Ahead of what looks to be an encouraging year for the development industry, the Law Commission has provided a boost for developers with the publication of its final report and draft Bill on rights to light reform.
The review began in 2012, and publication of a consultation paper on the subject in 2013 drew more than 130 responses. The long-awaited report was finally published in December 2014 and contained a number of positive signs for developers.
The Commission made two key recommendations. The first was that there should be a new statutory test of ‘proportionality’ to allow courts to decide whether damages or an injunction (to halt the development or order its demolition) is the most suitable remedy. The aim is to ensure that an injunction is not disproportionate when assessed against a set of defined criteria; a sentiment set out in Coventry v Lawrence, where the Supreme Court ruled that judges should exercise ‘judicial discretion’ in the future. The new proportionality test refines this opinion, and will consider factors such as whether or not:
The second significant change proposed is that neighbouring property owners must declare, within eight months of the developer serving a Notice of Proposed Obstruction, if they intend to seek an injunction to protect their right to light. If no claim for a right to light is brought within this period, landowners will lose their right to claim an injunction. A court would still be able to award damages after this date.
In addition to these two main changes, the Commission suggested a new simplified statutory procedure to prevent the acquisition of rights to light by prescription. Its proposal is to replace the cumbersome light obstruction notice procedure with a more straightforward local land charge registration process, the full details of which are, as yet, unknown.
The Commission also recommended extending the powers of the Lands Chamber to discharge or modify rights to light, and finally, it proposed that a right to light should be abandoned if it has not been enjoyed for five years.
We believe these proposals will be well received by developers. They appear to have struck a balance between the interests of landowners and the law’s recognition of the need for appropriate development, while also trying to remove some of the uncertainty.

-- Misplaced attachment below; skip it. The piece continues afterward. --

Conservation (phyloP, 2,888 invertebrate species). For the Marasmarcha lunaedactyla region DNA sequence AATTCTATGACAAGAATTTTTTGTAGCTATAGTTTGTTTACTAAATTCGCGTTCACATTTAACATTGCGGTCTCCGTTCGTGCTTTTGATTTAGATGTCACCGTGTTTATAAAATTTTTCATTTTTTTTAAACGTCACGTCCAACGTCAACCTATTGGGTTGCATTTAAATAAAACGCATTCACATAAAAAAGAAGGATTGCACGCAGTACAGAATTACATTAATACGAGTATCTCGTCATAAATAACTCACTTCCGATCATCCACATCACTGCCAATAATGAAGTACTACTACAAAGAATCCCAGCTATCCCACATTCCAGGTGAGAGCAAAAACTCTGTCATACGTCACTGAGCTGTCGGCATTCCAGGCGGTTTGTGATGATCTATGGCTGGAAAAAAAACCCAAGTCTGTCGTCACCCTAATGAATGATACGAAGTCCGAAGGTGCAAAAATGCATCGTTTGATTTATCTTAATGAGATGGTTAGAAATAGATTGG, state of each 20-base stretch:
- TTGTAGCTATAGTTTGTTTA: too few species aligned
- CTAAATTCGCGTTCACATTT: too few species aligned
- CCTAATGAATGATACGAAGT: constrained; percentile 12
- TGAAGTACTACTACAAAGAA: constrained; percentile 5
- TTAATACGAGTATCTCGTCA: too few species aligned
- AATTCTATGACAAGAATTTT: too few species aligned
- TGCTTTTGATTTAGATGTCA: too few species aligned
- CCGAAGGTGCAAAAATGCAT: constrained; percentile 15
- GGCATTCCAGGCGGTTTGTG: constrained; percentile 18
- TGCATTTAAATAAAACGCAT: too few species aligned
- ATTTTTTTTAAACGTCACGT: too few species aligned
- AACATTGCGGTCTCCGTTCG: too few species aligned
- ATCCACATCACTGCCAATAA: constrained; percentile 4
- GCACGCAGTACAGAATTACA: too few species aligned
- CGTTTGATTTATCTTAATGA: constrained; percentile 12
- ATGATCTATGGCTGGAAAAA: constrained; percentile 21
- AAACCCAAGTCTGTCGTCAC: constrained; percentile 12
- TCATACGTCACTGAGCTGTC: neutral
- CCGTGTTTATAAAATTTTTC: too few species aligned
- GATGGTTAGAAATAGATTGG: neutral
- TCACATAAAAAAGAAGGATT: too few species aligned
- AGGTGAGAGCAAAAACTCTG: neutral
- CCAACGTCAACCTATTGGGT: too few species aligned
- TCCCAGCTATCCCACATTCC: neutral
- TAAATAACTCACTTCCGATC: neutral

The statutory test for injunction vs damages, while not removing or significantly reducing the risk for developers as such, will at least afford them the opportunity to draw up development plans that mitigate, as far as possible, the risk of an injunction.
Also, if approved, the eight month’s statutory notice procedure will take away the uncertainty for developers over the risk of an injunction being sought by a neighbouring owner, where no reply is received. However, we suspect developers may only use the notice procedure as a last resort, because this is likely to alert potential claimants to the possibility of a light obstruction: as this still involves an eight month waiting period for neighbours to confirm their position, it will ultimately delay the development progressing.
The Law Commission anticipates an interim response from the Department for Communities and Local Government by May 2015. Then it is a case of waiting for whichever Government is in charge, post-General Election, to find parliamentary time to implement some or all of these proposals.
From an insurance perspective, the changes may mean that at some stage in the future, we will need to adjust our underwriting approach or indeed, our existing Rights to Light indemnity policy. Even if these changes are implemented however, it’s looking likely that demand will still exist for insurance to cover the risk of action from property owners threatening injunction proceedings or a claim for damages. Until then therefore, it’s business as usual.